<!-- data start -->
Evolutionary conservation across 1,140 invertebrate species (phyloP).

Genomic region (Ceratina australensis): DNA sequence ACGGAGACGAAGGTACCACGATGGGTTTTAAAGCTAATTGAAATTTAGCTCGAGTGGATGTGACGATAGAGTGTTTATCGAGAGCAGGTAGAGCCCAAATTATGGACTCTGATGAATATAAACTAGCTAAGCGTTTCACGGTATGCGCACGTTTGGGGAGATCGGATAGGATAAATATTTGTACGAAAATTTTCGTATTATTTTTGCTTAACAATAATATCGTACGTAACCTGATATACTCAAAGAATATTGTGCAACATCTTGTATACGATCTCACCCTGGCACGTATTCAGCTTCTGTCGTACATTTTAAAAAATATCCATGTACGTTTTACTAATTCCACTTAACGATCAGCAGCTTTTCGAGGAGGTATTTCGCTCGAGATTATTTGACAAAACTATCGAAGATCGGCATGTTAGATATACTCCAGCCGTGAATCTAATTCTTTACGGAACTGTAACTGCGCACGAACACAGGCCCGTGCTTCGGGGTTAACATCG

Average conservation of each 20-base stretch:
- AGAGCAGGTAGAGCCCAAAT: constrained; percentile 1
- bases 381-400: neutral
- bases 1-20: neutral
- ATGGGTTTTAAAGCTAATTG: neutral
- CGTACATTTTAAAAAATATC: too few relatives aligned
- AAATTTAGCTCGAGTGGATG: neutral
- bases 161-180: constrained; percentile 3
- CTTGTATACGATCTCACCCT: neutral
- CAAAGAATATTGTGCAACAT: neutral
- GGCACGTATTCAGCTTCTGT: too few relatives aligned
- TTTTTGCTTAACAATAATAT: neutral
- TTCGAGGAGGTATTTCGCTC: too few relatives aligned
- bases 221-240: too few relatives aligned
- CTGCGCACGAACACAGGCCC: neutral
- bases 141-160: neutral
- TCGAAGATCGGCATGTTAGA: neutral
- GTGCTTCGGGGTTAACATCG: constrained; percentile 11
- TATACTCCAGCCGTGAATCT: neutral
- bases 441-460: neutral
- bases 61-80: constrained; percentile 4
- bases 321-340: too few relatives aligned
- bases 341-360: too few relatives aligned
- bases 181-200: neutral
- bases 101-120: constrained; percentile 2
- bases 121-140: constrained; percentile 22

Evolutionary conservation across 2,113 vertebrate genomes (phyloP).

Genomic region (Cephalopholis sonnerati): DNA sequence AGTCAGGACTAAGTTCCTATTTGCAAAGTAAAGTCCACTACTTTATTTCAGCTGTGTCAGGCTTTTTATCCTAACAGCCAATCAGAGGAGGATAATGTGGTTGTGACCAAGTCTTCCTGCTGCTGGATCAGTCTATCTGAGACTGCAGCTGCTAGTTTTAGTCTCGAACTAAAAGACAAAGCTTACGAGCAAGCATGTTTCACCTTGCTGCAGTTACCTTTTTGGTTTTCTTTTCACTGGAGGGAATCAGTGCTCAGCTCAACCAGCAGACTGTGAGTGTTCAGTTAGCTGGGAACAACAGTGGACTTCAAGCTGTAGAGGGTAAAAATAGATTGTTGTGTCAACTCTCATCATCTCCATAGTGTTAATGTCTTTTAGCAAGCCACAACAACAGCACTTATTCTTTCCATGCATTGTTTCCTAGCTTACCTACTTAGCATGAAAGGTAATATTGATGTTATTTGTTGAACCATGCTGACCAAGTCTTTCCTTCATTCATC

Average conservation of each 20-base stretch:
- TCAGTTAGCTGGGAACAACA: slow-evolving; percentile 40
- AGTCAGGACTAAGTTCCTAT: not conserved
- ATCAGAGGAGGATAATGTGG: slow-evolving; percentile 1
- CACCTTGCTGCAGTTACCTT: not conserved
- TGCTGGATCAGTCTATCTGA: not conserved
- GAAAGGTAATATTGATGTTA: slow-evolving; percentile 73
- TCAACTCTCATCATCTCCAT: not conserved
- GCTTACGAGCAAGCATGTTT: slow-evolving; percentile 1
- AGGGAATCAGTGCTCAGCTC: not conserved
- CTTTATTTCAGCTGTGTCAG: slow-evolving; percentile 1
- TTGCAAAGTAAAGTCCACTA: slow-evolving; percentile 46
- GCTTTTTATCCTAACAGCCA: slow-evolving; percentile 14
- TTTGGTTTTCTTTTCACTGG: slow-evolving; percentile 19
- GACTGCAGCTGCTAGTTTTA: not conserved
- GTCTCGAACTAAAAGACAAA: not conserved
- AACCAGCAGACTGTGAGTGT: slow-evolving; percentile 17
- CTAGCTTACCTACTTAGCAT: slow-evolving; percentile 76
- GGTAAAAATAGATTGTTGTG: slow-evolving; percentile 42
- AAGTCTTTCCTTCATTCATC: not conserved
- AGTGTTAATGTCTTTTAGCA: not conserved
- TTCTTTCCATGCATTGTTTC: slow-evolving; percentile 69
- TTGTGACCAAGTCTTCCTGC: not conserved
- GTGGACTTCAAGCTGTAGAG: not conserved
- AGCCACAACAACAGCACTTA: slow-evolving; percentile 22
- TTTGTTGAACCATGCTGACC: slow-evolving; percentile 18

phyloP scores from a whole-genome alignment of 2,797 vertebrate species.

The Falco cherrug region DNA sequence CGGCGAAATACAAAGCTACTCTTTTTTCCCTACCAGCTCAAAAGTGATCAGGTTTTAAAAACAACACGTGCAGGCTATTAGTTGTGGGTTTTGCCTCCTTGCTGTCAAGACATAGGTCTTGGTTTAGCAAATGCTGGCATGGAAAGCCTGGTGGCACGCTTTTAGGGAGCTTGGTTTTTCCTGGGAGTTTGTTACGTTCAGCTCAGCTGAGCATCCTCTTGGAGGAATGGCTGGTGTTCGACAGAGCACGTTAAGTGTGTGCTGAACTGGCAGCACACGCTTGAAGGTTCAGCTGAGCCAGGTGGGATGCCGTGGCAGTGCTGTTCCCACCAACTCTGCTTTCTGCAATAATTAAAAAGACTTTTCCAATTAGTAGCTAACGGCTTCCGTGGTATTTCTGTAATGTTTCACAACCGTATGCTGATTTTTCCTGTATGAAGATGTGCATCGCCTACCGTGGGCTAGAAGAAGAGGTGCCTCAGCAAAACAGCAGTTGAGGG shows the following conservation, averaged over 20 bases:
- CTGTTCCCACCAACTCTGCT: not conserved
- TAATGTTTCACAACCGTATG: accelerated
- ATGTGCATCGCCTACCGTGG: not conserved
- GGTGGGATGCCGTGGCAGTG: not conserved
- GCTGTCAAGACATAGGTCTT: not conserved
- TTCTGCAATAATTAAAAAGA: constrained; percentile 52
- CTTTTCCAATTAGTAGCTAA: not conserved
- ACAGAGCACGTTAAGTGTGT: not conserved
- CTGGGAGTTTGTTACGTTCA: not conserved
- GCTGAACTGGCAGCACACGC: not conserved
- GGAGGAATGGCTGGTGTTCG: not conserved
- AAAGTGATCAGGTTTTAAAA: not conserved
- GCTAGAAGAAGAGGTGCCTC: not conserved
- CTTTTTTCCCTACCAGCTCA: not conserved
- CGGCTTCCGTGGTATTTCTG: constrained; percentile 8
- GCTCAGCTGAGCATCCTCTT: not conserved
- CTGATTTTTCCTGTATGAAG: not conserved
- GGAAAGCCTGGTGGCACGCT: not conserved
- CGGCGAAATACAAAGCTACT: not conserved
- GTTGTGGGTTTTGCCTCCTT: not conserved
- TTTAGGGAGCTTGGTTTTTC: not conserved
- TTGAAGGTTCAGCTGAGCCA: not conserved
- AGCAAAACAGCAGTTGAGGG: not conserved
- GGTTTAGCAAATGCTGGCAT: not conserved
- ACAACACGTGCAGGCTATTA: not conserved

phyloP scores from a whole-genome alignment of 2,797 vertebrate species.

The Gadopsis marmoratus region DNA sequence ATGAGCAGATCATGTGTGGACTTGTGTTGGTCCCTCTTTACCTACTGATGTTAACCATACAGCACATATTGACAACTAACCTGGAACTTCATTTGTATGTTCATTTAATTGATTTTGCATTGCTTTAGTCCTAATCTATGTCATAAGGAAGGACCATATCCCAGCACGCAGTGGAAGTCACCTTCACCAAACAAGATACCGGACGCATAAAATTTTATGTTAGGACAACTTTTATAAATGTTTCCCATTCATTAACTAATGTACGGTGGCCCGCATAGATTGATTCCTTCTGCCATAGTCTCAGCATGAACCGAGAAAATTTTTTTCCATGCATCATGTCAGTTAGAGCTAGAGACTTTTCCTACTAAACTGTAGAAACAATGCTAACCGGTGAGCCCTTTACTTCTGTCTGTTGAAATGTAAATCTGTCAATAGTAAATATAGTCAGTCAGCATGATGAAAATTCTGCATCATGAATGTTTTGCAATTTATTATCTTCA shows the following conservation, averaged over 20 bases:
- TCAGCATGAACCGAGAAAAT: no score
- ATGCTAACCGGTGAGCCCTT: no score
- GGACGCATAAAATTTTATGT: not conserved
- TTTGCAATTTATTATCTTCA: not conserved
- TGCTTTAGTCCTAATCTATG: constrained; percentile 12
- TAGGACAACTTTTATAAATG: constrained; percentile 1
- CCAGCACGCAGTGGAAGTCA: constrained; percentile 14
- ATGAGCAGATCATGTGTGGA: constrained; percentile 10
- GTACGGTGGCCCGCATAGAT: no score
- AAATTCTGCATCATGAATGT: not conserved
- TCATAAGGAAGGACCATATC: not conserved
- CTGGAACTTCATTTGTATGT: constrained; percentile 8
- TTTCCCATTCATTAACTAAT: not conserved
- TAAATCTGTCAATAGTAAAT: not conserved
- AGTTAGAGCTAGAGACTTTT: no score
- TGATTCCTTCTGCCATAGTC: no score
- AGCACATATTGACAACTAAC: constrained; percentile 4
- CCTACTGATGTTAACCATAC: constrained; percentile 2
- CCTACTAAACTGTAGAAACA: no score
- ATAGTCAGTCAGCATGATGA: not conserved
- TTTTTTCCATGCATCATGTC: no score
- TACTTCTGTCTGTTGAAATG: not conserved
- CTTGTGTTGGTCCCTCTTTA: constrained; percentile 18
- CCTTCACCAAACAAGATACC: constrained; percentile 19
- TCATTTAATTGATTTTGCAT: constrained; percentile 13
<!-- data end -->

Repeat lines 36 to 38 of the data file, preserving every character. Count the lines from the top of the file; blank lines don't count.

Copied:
- TGCTGGATCAGTCTATCTGA: not conserved
- GAAAGGTAATATTGATGTTA: slow-evolving; percentile 73
- TCAACTCTCATCATCTCCAT: not conserved